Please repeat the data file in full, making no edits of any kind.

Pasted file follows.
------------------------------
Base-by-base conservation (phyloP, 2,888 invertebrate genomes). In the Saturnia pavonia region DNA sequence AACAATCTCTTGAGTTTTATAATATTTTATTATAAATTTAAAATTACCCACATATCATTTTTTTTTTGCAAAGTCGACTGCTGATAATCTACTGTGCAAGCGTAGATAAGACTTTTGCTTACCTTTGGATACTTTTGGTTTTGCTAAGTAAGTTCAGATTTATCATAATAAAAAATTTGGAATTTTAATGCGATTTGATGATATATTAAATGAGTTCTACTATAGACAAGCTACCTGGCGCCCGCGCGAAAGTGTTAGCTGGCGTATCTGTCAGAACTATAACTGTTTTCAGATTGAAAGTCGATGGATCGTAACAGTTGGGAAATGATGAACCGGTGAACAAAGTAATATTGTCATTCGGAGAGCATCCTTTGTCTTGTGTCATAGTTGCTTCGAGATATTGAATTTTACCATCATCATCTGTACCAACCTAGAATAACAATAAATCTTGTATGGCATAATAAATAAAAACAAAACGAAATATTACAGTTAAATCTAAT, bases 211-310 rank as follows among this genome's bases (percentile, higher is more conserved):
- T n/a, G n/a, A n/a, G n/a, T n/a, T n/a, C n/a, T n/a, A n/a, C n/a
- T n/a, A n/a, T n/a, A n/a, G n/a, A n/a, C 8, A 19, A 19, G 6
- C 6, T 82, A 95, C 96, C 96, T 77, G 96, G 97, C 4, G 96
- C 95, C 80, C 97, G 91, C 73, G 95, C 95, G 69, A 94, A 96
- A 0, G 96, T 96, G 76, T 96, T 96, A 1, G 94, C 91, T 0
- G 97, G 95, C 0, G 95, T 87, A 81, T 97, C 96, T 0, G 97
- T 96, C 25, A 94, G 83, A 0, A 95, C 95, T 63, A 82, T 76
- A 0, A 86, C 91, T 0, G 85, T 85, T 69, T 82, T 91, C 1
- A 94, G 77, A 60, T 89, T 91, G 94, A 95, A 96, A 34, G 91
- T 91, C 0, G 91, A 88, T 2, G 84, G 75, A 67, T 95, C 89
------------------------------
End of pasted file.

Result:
Base-by-base conservation (phyloP, 2,888 invertebrate genomes). In the Saturnia pavonia region DNA sequence AACAATCTCTTGAGTTTTATAATATTTTATTATAAATTTAAAATTACCCACATATCATTTTTTTTTTGCAAAGTCGACTGCTGATAATCTACTGTGCAAGCGTAGATAAGACTTTTGCTTACCTTTGGATACTTTTGGTTTTGCTAAGTAAGTTCAGATTTATCATAATAAAAAATTTGGAATTTTAATGCGATTTGATGATATATTAAATGAGTTCTACTATAGACAAGCTACCTGGCGCCCGCGCGAAAGTGTTAGCTGGCGTATCTGTCAGAACTATAACTGTTTTCAGATTGAAAGTCGATGGATCGTAACAGTTGGGAAATGATGAACCGGTGAACAAAGTAATATTGTCATTCGGAGAGCATCCTTTGTCTTGTGTCATAGTTGCTTCGAGATATTGAATTTTACCATCATCATCTGTACCAACCTAGAATAACAATAAATCTTGTATGGCATAATAAATAAAAACAAAACGAAATATTACAGTTAAATCTAAT, bases 211-310 rank as follows among this genome's bases (percentile, higher is more conserved):
- T n/a, G n/a, A n/a, G n/a, T n/a, T n/a, C n/a, T n/a, A n/a, C n/a
- T n/a, A n/a, T n/a, A n/a, G n/a, A n/a, C 8, A 19, A 19, G 6
- C 6, T 82, A 95, C 96, C 96, T 77, G 96, G 97, C 4, G 96
- C 95, C 80, C 97, G 91, C 73, G 95, C 95, G 69, A 94, A 96
- A 0, G 96, T 96, G 76, T 96, T 96, A 1, G 94, C 91, T 0
- G 97, G 95, C 0, G 95, T 87, A 81, T 97, C 96, T 0, G 97
- T 96, C 25, A 94, G 83, A 0, A 95, C 95, T 63, A 82, T 76
- A 0, A 86, C 91, T 0, G 85, T 85, T 69, T 82, T 91, C 1
- A 94, G 77, A 60, T 89, T 91, G 94, A 95, A 96, A 34, G 91
- T 91, C 0, G 91, A 88, T 2, G 84, G 75, A 67, T 95, C 89